It was inevitable that working out where exactly the Conservative election campaign went wrong would become Westminster’s unofficial summer homework. And so it was no surprise to see Nick Timothy, the Prime Minister’s now beardless former “Rasputin”, break his post-election silence with an early submission.
Timothy has argued that the party should not return to the “modern consensus of pure social and economic liberalism”. One expects sympathy will be in short supply. After all, Conservative complaints about the election are hardly limited to the Prime Minister’s dabbles in conservative statism. Timothy’s Burkean missives about “selfish individualism” are all very well, but at some point they should have been converted into attractive, doorstep-friendly, retail policies. Other than the – to put it charitably – “controversial” social care policy and an energy price cap robbed from Ed Miliband, the Conservative manifesto singularly failed to achieve this. That one, surely, is on Mr. Timothy.
Still, there is a rationale to his contention that strikes to the heart of the debate about the Conservative Party and its future. During the early years of New Labour ,Tony Blair was fond of reminding people how the 1980s Labour Party persuaded itself people “voted for Margaret Thatcher because they wanted a really left-wing Labour Party”.
A similarly flawed argument now beguiles the British Right. Yes, if you have a contentious economic position, be that austerity or a full-throated defence of free markets, then it is undoubtedly better to contest the battle of ideas than ignore it altogether. Philip Hammond is right about that. But the idea 40 per cent of the British people voted for Jeremy Corbyn because the Conservatives were not assertive enough about right-wing economic orthodoxy must stretch, even in these consensus challenging times, the limits of political credibility.
In fact, perhaps unsurprisingly, a misdiagnosis of the Corbyn moment turns out to be exactly where the flaws of both Timothy and his detractors converge. Timothy suggests that Corbyn was “underestimated”, but that is not quite right; the British people, as polling confirms, remain deeply suspicious of the Labour leader. What has been underestimated however, is the appeal of Corbynism – or at least the economic malcontent it feeds upon.
This is what the Prime Minister seemed to understand so well before the election campaign. That Britain had tired of a consensus that tolerated widespread economic injustice in the name, to slip into Timothy’s vernacular, of “untrammelled free markets”. Brexit was a “change” election, as, in hindsight, was last June’s. Timothy absolutely got that bit right. But that only makes his failure to address this clamour, to the point where a left-wing-by-numbers Labour manifesto genuinely seemed a more practical response, even more mystifying.
Nevertheless, his colleagues would do well to heed his latest advice and recalibrate their approach to Corbyn. At the moment, the Conservative strategy seems as fixated with Corbyn the personality as it was during the election itself. On issues like student debt it seeks to portray him as untrustworthy, on Venezuela as morally bankrupt. But whatever the substantive merits of these two attacks, as a strategy it is destined to fail. Because whilst Corbyn’s movement may often resemble – and in many cases is – something of a personality cult, the broader appeal of Corbynism is not driven by personality.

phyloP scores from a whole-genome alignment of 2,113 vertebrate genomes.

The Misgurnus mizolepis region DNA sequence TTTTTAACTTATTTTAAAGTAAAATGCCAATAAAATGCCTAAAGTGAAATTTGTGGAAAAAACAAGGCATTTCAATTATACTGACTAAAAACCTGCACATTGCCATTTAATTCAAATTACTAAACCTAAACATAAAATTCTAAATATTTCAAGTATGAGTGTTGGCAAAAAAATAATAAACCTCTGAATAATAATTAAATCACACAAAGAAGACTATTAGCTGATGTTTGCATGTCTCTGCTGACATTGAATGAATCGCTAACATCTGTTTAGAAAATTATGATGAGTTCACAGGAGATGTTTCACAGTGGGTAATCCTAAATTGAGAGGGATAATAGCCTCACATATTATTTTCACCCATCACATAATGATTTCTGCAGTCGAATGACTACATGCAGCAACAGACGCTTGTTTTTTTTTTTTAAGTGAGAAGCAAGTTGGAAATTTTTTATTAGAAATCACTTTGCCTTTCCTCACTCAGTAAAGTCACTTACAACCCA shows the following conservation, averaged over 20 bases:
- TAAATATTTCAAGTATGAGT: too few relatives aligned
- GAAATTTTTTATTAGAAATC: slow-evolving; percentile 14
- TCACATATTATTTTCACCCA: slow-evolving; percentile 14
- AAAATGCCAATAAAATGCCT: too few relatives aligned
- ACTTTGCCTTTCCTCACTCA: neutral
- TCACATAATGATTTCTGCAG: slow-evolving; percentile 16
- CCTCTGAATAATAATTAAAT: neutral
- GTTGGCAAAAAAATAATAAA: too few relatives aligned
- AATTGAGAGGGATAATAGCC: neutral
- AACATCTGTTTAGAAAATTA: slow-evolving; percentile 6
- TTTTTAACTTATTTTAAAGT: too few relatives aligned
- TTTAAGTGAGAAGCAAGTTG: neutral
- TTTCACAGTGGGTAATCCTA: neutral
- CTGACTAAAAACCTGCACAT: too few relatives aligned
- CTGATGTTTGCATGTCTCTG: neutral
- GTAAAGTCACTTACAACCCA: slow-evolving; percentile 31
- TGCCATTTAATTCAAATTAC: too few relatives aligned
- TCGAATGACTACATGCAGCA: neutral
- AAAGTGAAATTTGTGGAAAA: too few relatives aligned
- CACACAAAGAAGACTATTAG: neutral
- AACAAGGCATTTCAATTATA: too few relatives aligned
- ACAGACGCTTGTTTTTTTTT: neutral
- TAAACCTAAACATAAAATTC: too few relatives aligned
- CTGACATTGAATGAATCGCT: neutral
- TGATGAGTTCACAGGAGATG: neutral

This cannot be understated. The election campaign has not magically transformed Corbyn into a charismatic and popular Prime Minister in waiting. Far from being a socialist Pied Piper, he secured 40 per cent of the country in spite of his personality, not because of it.
Rather, Corbyn more accurately resembles a surfer atop an angry wave every bit as great as the one painted by Hokusai that currently graces the British Museum. It is a wave fuelled by productivity growth weaker than at any time since the 19th century. By the overall share of wealth creation accruing to workers continuing to decline. By home ownership levels, plummeting thanks to an iniquitous asset price boom. By median wages that have been stagnant for nearly 15 years. And yes, by the intergenerational unfairness that could see fully two generations of young people growing up poorer than their parents.
These problems cannot be healed by (or, conversely, blithely dismissed as) a rejection of austerity – they go far deeper than that. And it is certainly fair to argue that the rhetoric of Timothy’s manifesto went too far – the market can deliver socially valuable outcomes as well as economic dynamism. But on a whole host of issues he is surely right to argue that the politically astute response must take modern Conservatism out of its “comfort zone”. For example, would it really offend traditional conservative sensibilities that much to combine market-based reform of our planning laws with a very visible, state-sponsored affordable housing programme? After all, in politics social justice must not only be done, but must also be seen to be done.
Discrediting Corbyn will not defeat Corbynism. The Government must respond to the wave not the surfer. For, if left unaddressed, that wave will soon sweep this Government away. With or without Jeremy Corbyn.